The best part about not living on the East Coast? Um, all the parts, but also specifically the one where it'll be 80 and sunny here for the next, like, 85 months while the other side of the country is groin deep in slush puddles. Bask in your extended, slush puddle-free summer by Instagramming the crap out of yourself eating and drinking outside, and use this to do it: a neighborhood-by-neighborhood guide to the best place to eat and drink outdoors.
Polo Lounge (address and info)
It's tempting to buck tradition and go with a different recommendation for Beverly Hills (like the roof deck at the Peninsula, or the almost-in-Hollywood tree-lined patio at A.O.C.), but not THAT tempting, so we're gonna go with Polo Lounge. It's where your grandparents went to hunt down celebrities when they were in LA, and when you have visitors, it's where you'd do the same now; even if you didn't see Clooney (or even a Housewife) it's worth sitting under the trees for lunch, wallet be damned.
Hinoki and the Bird (address and info)
Not that there are many choices in Century City (unless you're counting the fire pits at Pink Taco, which we're not), but Hinoki's wood-lined outdoor patio is a stunner even without the competition. Also: get the table-smoked fish.
Perch (address and info)
Yes, there are plenty of other Downtown restaurants with also-incredible outdoor spaces and better food (Redbird, we're looking at you). And yes, there are plenty of Downtown bars with party-hearty reputations that also let the air sweep by your face. (The Standard and the Ace, we'd be looking at you, if we could just get past the velvet rope.) But Perch offers the most banging version of both via the top floors of a classic building, which sports jazz and short ribs on the bottom deck, and an organic garden and fresh drinks on the top, plus an insane, insane view from both.
The Lost Knight (address and info)
Pop into this brand-new British pub and then pop out on its secret upstairs patio -- a dark, intimate, brick-lined beer garden perfect for off-the-radar hookups and other last-call antics.
Lakeside Cafe (address and info)
The West Valley has a ton of great outdoor spots, but Lakeside is one of the only ones where you can eat... lakeside. Get it?
Golden Road Brewing (address and info)
They HATE when we say they're in Glendale, so let's put it this way: if you do live in Glendale, the very-extremely-definitely-close-by (but not *quite* in the city limits) pub/brewery/game patio is either one of your go-to spots, or you're doing something completely wrong.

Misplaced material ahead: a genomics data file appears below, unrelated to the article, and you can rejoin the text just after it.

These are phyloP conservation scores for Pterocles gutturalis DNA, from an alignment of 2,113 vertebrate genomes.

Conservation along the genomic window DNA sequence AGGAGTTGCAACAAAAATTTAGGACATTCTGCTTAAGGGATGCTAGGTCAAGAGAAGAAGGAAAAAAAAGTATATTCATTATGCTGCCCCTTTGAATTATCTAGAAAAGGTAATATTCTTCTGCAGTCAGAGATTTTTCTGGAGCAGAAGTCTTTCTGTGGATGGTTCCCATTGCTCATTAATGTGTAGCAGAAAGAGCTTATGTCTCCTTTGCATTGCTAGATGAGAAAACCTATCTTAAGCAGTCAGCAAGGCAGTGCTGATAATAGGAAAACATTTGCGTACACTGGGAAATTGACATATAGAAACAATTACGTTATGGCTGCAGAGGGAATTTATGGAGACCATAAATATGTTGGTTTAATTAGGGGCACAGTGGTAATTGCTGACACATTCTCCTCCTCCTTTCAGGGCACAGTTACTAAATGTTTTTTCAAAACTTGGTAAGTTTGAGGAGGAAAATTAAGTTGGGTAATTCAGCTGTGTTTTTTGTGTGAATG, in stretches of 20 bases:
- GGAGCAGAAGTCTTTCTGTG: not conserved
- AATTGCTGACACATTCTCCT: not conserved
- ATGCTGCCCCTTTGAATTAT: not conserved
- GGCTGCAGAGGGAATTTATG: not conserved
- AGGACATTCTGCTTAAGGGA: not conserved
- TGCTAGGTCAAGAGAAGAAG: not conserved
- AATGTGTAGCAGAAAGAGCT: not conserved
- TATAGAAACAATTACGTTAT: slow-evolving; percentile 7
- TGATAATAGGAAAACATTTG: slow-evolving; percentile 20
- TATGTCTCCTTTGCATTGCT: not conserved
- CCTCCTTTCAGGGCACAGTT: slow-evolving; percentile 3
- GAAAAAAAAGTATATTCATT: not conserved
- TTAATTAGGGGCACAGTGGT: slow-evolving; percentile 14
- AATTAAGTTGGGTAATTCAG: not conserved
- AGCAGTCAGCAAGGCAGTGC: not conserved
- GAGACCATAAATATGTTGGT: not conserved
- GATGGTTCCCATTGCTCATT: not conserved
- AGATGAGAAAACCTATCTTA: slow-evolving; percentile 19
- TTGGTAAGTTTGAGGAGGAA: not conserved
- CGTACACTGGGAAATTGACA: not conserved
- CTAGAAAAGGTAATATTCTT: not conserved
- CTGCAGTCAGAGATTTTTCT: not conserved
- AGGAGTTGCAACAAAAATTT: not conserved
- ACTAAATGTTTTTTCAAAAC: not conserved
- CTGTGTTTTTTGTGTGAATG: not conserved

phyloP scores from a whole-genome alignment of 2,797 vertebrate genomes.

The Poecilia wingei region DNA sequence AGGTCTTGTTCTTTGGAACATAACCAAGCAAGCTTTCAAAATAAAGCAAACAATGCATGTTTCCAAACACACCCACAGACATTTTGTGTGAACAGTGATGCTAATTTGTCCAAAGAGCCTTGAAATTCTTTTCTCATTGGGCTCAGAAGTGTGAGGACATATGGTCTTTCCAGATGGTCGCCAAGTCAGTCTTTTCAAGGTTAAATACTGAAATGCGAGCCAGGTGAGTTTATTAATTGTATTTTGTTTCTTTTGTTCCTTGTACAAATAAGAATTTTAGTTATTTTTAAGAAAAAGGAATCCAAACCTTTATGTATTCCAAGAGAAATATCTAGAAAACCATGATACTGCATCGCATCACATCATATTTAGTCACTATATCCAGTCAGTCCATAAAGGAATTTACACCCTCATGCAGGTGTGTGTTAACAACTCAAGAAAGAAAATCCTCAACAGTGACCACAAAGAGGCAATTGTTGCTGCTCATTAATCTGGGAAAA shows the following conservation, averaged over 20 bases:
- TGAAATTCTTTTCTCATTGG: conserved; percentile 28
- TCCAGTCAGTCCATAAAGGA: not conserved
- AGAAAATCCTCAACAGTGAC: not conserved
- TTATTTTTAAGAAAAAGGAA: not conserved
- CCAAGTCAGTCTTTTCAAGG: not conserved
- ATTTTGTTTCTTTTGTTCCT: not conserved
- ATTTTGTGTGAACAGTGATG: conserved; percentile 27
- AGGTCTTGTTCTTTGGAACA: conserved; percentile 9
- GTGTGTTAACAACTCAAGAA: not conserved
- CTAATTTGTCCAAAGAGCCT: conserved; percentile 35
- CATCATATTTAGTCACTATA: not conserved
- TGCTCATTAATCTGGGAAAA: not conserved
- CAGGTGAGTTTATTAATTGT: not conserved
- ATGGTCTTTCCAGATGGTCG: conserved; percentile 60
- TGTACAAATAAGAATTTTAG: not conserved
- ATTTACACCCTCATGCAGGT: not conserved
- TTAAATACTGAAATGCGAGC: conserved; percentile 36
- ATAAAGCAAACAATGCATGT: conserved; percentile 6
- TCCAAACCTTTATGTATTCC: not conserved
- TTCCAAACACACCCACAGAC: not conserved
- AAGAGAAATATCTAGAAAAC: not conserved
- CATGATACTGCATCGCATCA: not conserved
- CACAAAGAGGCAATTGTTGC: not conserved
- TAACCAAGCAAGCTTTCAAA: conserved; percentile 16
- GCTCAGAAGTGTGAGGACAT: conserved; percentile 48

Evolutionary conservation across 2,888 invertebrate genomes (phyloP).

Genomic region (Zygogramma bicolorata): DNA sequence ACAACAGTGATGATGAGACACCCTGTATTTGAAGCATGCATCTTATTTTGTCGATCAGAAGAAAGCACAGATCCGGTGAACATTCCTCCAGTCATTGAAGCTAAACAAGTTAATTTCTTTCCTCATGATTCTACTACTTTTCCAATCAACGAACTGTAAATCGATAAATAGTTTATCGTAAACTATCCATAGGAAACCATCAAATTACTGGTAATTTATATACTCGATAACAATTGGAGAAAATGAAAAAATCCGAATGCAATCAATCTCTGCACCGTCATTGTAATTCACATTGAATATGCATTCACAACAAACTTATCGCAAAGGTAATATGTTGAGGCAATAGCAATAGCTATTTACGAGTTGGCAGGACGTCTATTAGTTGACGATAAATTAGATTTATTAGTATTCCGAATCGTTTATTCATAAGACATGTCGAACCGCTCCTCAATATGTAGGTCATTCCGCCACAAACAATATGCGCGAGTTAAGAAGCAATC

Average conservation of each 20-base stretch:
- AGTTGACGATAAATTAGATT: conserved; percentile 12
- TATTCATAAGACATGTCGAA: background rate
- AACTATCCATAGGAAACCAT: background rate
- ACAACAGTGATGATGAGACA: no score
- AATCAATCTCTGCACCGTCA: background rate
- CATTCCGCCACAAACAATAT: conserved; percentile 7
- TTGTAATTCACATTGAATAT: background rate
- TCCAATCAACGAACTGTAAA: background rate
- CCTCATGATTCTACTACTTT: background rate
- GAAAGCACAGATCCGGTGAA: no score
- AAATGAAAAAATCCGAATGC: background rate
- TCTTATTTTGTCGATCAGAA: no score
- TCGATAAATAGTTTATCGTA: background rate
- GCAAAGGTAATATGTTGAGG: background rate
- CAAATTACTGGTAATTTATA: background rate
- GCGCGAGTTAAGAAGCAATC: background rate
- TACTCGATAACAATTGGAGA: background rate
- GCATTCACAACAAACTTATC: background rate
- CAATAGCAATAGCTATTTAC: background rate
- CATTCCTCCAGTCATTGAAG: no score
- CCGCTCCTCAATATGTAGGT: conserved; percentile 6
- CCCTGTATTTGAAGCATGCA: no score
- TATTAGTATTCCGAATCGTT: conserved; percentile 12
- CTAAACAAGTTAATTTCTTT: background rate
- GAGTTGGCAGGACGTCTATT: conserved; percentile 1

Trails Cafe (address and info)
It's so easy to forget this rustic cafe even exists -- if you're not actually going into Griffith Park, you'd never actually see it. But that's kind of the point: it's got killer sandwiches (including tons of veggie options) to take on a hike, or sit with on one of its tables (or stumps).
Good Times at Davey Wayne's (address and info)
When The Cat & Fiddle closed last year, it was a major blow for heart-of-Hollywood day drinking, but its mantle has thankfully been picked up by an unlikely contender: the Houston Brothers' '70s-themed speakeasy, which has a patio with alcoholic snow cones and a line that can be interminable at night -- but is absolutely manageable when it opens at 5pm on weekdays and, blissfully, 2pm on weekends.
Toe Bang (address and info)
It may have the second-worst name of any restaurant in LA, but the sort of shanty-looking, basically all-outdoor Korean courtyard restaurant Toe Bang has a killer $10 lunch special, as well as a monster menu of traditional Korean dishes, all of which taste even better when you wash them down with a Hite. Or six.
E.P. and L.P. (address and info)
Though it's only opened in the past few months, the patio at this not-quite-Beverly-Hills-not-quite-Mid-Wilshire-what-the-hell-should-we-call-this-neighborhood barstaurant has become one of the most envied rooftop decks in the city, with nearly 360-degree views, as well as comfy banquettes and fire pits.